When you transfer money between two accounts you own, the transfer goes through a system called ACH, which stands for Automated Clearing House. You can initiate the transfer either from the sending account or from the receiving account.
When you initiate the transfer from the sending account, it’s an ACH credit, or figuratively an ACH Push — you are pushing the money into the destination account. When you have payroll direct deposit, your employer is doing an ACH push into your account.
When you initiate the transfer from the receiving account, it’s an ACH debit, or figuratively an ACH Pull — you are pulling the money in from the source account. When you give your bank account to a utility for automatic payments, the utility is doing an ACH pull against your bank account.
When you transfer money between two accounts you own, if you have a choice between push and pull, push, don’t pull.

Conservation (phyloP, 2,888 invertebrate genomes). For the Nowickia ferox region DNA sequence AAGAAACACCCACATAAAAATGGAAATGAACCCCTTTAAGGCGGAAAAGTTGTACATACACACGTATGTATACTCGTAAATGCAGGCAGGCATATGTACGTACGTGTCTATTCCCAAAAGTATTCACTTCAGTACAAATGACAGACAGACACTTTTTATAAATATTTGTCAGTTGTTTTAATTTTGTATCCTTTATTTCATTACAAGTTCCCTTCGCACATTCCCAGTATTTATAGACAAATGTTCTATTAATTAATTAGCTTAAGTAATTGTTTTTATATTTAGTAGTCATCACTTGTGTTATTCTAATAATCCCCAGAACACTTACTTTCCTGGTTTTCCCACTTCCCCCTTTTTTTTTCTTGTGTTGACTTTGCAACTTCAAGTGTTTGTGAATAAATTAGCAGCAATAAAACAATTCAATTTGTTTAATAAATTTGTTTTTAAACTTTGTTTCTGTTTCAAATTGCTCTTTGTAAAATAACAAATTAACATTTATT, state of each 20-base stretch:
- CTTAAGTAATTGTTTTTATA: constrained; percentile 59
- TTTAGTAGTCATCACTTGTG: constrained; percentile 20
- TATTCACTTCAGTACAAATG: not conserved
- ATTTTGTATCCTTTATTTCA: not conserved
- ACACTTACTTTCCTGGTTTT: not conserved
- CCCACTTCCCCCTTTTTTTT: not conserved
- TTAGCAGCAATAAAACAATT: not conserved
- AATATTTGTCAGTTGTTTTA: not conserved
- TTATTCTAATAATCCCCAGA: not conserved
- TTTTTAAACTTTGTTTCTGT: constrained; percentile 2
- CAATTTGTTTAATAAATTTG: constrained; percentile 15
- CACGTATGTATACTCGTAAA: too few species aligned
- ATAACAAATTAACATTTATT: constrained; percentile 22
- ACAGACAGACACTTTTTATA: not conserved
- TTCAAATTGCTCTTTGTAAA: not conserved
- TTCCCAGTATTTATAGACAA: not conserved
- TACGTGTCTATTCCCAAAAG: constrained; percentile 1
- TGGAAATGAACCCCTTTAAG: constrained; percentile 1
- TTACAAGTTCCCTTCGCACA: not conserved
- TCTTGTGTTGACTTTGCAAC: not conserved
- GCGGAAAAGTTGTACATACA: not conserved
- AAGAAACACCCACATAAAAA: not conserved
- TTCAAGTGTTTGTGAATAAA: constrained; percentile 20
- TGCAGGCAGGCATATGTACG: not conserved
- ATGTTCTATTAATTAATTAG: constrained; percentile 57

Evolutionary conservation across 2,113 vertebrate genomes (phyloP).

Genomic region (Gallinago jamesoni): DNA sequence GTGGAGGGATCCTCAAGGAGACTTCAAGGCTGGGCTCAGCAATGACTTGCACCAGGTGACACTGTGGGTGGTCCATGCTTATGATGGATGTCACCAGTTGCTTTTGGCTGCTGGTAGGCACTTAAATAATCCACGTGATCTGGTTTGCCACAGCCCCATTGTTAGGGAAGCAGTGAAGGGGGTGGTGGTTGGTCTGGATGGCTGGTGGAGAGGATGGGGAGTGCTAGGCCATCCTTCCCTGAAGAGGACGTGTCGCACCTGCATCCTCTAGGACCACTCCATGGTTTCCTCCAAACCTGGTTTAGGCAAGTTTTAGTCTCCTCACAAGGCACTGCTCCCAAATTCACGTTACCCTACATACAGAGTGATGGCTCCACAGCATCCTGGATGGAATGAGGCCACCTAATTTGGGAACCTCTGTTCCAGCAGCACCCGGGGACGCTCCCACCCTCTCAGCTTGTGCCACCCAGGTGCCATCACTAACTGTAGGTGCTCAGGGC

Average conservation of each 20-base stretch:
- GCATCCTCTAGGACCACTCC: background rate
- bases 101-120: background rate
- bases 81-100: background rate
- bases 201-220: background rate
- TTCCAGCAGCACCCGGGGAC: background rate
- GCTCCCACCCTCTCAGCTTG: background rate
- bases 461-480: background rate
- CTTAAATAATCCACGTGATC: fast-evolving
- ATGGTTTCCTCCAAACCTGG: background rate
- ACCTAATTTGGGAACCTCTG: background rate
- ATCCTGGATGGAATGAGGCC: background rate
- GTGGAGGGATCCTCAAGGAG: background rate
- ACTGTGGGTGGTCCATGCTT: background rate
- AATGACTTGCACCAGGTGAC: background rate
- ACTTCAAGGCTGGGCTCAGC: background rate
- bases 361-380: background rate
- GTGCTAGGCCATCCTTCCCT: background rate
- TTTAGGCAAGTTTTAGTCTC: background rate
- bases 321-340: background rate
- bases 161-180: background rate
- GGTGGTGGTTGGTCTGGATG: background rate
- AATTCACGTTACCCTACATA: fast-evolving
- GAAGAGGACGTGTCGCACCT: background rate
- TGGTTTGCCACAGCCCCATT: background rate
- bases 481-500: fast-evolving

This is because when you push, the sending bank knows how much money you have. It lets you push only if you have enough money in your account. When the money arrives at the receiving account, the receiving bank treats it as good funds because the sending bank already verified you have enough money before sending it. There’s no hold on the money pushed in.
When you pull, they don’t know whether you have enough money in your source account. The source bank can always come back and reverse it. This is for your protection. You don’t want random people to pull money from your bank account and not have recourse. Because of this lack of confidence in whether the money is good or not, the receiving bank often places a hold on the money pulled in. Sometimes the hold can be as long as a full week.
Therefore when you have a choice, push the money from the source. Usually it will go faster and you won’t be subject to a hold. Also see previous post Why Is ACH Slower At Some Places Than Others?
Some banks charge a fee as much as $3 for pushing out money by ACH but they don’t charge for pulling money in. If your bank is like that, look for a better one.
[Photo credit: Flickr user Steve Snodgrass]
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